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Local Republican committee reorganizes, lets bygones be bygones

The Butler County Republican Committee met Thursday evening, June 13, to elect a new executive committee and to mend the divisions among the various factions that had formed between the county’s 80,000 registered Republicans. The meeting was held at the Highfield Community Center in Butler.

“At this point in our history, our nation has arrived at a perilous crossroad,” wrote former chairman Chet Jack in a news release. “Do we remain a free people or descend into authoritarian rule? To preserve our republic and way of life, it is imperative that all Republicans unite behind the singular goal of winning the upcoming Presidential and Senate elections.”

Last year, the committee was beset by internal conflicts that effectively split the organization in half. A reorganization meeting was planned for late September, but was canceled after protests from members of one faction.

The meeting on Thursday night was a welcome change, according to newly elected committee chairman James Hulings.

“Everything just went great,” Hulings said. “I would say that we are 99.9% on the same page.”

According to a news release from the newly constituted committee, half the newly elected committee members are first-time election winners. However, there are some recognizable names on the executive committee.

These include state Rep. Marci Mustello, R.-11th, as committee secretary; Ryan Covert as northeast district chairman; and Slippery Rock Borough Mayor Jondavid Longo as northwest district chair.

“Everybody was there with one common goal,” said Longo, who previously served as secretary of the committee. “And that was making sure that we get our Republican candidates over the finish line.”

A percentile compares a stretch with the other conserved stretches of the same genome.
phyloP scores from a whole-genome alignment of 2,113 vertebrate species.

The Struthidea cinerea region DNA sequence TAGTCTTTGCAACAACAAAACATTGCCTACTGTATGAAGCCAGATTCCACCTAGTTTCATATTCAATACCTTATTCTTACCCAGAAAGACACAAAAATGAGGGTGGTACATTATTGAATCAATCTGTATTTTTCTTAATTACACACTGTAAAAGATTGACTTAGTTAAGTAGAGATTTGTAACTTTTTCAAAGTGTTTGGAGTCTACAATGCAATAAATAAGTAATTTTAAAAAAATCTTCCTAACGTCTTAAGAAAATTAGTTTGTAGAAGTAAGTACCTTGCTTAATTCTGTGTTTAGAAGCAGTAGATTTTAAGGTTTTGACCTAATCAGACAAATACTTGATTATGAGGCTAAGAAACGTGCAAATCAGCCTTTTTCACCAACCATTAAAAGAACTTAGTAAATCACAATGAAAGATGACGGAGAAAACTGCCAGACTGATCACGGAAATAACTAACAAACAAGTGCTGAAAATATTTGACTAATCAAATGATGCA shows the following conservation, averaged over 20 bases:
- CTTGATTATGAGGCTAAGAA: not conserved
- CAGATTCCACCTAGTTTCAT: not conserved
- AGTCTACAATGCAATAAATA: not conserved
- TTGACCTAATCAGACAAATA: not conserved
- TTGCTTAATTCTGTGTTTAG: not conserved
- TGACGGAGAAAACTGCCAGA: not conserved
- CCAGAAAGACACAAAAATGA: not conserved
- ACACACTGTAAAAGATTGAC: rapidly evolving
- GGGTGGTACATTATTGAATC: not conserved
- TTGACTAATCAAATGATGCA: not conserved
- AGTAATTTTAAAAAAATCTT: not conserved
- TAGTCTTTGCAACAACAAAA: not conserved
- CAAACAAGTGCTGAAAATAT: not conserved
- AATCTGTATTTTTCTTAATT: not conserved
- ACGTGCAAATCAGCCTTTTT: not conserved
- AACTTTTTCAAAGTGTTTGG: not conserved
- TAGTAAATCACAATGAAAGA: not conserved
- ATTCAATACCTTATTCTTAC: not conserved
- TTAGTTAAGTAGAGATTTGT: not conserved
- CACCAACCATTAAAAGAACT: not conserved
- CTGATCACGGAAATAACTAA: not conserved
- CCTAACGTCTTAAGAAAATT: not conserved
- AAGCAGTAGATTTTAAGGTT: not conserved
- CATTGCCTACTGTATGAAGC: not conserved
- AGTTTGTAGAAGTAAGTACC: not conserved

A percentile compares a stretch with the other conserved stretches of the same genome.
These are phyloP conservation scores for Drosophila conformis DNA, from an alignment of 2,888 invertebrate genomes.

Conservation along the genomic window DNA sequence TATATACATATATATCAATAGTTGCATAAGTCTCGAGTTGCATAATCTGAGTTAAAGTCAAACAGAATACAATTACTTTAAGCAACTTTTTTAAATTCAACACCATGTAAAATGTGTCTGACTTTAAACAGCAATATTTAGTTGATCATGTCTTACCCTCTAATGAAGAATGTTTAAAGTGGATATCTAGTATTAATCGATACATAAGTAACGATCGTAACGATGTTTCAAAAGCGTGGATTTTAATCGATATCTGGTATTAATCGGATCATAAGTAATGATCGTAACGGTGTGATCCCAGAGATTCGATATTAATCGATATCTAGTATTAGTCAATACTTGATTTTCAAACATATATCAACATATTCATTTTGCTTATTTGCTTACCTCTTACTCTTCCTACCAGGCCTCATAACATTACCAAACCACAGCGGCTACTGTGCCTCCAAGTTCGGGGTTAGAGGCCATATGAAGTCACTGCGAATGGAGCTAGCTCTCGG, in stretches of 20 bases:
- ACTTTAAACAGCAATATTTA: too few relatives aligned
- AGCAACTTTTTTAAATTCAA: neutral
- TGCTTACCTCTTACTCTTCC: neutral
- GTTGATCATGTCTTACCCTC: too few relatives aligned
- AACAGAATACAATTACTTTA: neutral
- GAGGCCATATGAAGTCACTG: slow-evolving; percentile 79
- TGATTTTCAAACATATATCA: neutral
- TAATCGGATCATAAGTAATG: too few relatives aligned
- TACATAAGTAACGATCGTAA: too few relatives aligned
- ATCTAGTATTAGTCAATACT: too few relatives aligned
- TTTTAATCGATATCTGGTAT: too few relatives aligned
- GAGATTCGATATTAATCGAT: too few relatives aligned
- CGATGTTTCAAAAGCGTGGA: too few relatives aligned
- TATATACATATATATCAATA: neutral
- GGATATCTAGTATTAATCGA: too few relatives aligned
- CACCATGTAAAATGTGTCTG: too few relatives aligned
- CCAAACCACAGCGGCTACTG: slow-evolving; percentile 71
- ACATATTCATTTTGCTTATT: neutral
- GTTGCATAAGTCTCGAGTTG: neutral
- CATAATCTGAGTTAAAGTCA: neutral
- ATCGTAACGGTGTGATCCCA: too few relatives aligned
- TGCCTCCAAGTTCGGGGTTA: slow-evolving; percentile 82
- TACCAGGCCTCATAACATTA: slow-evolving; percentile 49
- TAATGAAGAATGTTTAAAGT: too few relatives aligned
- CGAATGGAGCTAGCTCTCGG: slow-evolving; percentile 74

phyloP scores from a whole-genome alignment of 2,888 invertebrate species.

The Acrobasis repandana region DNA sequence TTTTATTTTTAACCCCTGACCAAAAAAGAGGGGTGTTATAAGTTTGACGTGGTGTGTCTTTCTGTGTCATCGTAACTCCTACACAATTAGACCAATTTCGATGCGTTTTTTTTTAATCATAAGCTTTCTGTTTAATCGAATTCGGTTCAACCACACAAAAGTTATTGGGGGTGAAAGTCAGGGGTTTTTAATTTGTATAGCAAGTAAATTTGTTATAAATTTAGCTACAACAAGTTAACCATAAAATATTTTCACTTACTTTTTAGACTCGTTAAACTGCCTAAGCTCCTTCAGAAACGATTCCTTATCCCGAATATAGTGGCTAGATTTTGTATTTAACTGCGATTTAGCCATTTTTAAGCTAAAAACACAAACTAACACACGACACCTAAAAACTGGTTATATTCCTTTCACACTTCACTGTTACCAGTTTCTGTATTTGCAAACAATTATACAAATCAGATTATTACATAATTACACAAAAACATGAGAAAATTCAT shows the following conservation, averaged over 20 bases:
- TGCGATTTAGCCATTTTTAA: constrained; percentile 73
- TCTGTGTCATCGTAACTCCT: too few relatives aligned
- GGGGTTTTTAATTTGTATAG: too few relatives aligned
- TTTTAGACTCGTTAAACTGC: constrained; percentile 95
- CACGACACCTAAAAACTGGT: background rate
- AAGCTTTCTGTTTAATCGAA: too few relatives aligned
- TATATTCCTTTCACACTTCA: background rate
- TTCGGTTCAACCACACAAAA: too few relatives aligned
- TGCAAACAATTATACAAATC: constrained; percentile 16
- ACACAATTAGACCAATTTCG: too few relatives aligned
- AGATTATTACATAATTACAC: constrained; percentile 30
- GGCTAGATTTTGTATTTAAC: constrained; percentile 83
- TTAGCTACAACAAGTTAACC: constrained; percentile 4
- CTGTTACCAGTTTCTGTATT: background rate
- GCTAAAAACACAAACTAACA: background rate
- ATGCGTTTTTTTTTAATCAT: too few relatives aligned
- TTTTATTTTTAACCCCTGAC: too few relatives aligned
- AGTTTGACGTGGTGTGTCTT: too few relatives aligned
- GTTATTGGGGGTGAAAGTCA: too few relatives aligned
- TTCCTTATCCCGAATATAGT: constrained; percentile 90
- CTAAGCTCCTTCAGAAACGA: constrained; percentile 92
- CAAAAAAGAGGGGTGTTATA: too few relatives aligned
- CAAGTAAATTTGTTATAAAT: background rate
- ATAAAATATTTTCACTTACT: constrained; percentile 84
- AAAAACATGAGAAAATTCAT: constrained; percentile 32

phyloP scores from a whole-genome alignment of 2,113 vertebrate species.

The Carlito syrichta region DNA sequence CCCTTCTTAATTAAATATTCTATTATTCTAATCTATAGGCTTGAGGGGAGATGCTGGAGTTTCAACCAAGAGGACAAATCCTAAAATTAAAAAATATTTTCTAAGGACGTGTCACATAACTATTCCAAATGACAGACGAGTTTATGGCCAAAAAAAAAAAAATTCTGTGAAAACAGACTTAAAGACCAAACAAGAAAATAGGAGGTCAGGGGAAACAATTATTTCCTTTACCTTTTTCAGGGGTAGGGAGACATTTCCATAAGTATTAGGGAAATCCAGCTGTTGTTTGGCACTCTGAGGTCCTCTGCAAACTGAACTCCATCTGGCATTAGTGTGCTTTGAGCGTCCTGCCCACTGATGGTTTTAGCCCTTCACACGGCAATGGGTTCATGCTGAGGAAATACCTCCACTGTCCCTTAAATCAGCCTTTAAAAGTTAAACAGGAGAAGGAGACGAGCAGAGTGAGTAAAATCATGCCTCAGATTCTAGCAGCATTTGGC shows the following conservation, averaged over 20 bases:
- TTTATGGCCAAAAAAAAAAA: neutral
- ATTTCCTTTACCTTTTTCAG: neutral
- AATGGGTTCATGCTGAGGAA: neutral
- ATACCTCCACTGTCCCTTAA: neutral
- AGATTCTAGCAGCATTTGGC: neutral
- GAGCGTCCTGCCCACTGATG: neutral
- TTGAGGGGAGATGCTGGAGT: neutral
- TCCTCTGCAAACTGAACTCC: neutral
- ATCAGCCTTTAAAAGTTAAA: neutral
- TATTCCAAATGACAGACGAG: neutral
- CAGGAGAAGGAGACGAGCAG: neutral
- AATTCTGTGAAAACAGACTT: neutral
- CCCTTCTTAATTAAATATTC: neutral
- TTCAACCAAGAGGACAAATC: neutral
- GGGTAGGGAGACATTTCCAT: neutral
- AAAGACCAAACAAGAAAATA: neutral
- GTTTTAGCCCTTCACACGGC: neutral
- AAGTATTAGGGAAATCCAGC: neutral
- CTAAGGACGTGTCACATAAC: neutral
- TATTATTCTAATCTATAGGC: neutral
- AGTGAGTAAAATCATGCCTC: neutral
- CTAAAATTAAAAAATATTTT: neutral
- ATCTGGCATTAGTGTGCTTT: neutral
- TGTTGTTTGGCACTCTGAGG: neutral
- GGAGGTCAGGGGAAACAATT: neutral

Hulings, the new committee chairman, is not new to the position. The Harmony native served as chairman six years ago.

“We had a lot of people that have taken a lot of interest in this election, and they wanted to be part of it,” Hulings said. “There was a lot of recruiting that went on.”

Representatives from the state committee were present to oversee the reorganization of the Butler Republicans’ executive committee, a process that took roughly three and a half hours, according to Longo.

“The PA GOP people came in and they did a wonderful job,” Hulings said. “After they were done, they turned the meeting over to the new chairman, and everything just went great.”

Now that the reorganization has finished, Hulings and Longo said their work is far from over.

“At a time in the near future, we will start to discuss strategies on the ground to increase voter registration and voter turnout for Republicans in Butler County,” Longo said.

“We're all going to work together to, one, help Donald Trump get elected,” Hulings said, “and, two, we're going to work as a team to register as many voters as we can to get as many local leaders, like Mike Kelly and Dave McCormick, elected.”

Hulings also said there are some positions on the executive committee not yet filled, particularly for seats representing the rural northern part of the county.

“Some of the communities in the north are lightly populated, so it’s hard to find a person for that job,” Hulings said.

Image via Pixabay

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